In the 16th century, coffee shops prominently displayed coin boxes with the phrase "to ensure prompt service" written on the side. If you wanted your coffee in a hurry, you dropped a little something extra in the box, and made sure the waitress saw you do it.
This, according to at least one version of history, is where tipping began.
OK, we made that up. We can find no such thing. At least not on the various lists of official theme days in the United States.
But have you noticed? Americans give everything a special name — days, weeks, months.
Some are serious and draw attention to grave issues. June, for instance, is Antiphospholipid Antibody Syndrome Awareness Month — which puts a spotlight on a syndrome that leads to miscarriages, thrombosis, strokes and heart attacks. June is National Scoliosis Awareness Month and National Safety Month.
We all know that some animals seem to display emotions. If you've ever had a dog, for example, you can tell when they're feeling down and scientists have found that mammals and birds can exhibit pessimism.
Last December, pianist Arturo O'Farrill and his Afro Latin Jazz Orchestra left New York City for Cuba, along with O'Farrill's mother, his wife and his two teenage sons. The orchestra headlined the Havana International Jazz Plaza Festival, which was dedicated to O'Farrill's father, the legendary New York bandleader Chico O'Farrill.
Perhaps Mitt Romney's greatest vulnerability is the sense many voters and journalists have of him that his values are situational, that he'll take one position on an issue when it helps him politically and the opposite stance when that's advantageous.
The ideal competitor to a frontrunner with that kind of record then, would arguably be one who could boast of his consistency.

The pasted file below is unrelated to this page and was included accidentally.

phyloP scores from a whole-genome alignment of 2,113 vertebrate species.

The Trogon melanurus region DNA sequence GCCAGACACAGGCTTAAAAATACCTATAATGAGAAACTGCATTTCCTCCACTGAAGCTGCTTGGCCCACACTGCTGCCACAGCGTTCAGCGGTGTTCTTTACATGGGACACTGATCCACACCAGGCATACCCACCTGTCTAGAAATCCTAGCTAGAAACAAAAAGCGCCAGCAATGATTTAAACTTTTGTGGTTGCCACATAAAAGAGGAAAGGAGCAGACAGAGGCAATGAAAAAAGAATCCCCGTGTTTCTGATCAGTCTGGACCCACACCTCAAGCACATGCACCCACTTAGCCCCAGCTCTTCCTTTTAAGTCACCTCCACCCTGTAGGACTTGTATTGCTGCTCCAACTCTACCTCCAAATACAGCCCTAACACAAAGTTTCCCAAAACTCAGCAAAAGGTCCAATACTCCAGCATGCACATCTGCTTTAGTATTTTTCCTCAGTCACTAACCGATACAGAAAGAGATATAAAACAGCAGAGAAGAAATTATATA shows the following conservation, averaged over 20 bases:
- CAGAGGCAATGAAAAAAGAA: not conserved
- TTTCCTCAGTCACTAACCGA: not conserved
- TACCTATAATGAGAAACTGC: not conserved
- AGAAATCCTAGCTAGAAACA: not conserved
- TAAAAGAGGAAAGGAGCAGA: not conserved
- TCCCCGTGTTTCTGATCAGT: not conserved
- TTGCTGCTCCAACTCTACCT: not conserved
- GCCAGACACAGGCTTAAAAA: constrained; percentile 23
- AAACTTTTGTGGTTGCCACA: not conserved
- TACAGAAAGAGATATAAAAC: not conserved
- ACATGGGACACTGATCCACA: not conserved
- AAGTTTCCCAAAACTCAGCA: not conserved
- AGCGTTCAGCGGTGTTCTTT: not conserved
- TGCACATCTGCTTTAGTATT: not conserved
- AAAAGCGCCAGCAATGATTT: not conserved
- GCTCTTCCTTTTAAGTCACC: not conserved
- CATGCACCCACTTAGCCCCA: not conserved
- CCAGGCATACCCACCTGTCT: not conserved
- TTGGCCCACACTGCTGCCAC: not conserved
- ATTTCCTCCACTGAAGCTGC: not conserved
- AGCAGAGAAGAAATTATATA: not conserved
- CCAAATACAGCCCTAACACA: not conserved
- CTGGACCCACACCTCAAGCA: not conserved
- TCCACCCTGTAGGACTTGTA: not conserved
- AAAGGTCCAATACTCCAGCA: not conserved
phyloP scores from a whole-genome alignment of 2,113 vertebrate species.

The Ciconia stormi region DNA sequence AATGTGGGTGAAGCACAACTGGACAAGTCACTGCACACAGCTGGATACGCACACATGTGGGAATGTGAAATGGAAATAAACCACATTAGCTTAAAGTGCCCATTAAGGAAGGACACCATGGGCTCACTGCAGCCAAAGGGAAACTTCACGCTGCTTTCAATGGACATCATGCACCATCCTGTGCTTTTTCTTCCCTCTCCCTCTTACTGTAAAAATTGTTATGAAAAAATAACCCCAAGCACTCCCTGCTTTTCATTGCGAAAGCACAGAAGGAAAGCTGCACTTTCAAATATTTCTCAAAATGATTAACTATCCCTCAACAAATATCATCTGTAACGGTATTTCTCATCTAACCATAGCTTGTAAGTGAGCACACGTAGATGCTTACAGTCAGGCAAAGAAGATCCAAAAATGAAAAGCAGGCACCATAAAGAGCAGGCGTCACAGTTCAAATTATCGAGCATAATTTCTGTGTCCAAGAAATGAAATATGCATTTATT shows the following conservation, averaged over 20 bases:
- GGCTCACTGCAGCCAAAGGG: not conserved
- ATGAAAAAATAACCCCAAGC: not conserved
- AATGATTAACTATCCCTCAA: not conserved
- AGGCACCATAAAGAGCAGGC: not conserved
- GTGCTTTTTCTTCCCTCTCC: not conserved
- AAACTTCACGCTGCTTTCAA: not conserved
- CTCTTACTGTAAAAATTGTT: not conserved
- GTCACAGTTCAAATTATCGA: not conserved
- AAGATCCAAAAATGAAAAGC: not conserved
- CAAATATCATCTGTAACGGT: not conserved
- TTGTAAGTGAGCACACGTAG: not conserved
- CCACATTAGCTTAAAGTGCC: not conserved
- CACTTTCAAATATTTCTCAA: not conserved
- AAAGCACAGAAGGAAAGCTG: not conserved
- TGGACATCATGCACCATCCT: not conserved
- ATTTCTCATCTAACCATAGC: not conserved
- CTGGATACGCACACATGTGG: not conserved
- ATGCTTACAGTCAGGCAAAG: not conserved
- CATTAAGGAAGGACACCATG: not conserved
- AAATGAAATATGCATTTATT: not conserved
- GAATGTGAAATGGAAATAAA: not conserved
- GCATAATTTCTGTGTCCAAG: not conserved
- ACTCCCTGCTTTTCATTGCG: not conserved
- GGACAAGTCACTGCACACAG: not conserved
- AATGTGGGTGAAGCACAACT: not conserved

Tim Pawlenty may eventually be able to make that claim. But consistency isn't exactly the word that comes to mind right now with Pawlenty, the former Minnesota governor.
GOP White House hopefuls debate in New Hampshire. Tim Pawlenty seems to back off his "Obamneycare" comment. Newt Gingrich's senior staff decamps, many head to Rick Perry's corner. Plus: Rep. Weiner takes the hint and resigns. Obama and House Speaker John Boehner to talk budget between bogeys.
The influential consulting firm McKinsey & Company caused quite a stir when it published an article last week predicting that nearly a third of employers "will definitely or probably stop offering" health insurance to their workers after 2014.
Kentucky public colleges and universities are already compiling their capital project wish lists. They're getting ready for next year's legislative session. A $33 million Engineering-Physics building tops the projects list at Murray State University, but President Randy Dunn says the school also badly needs a new $62 million library.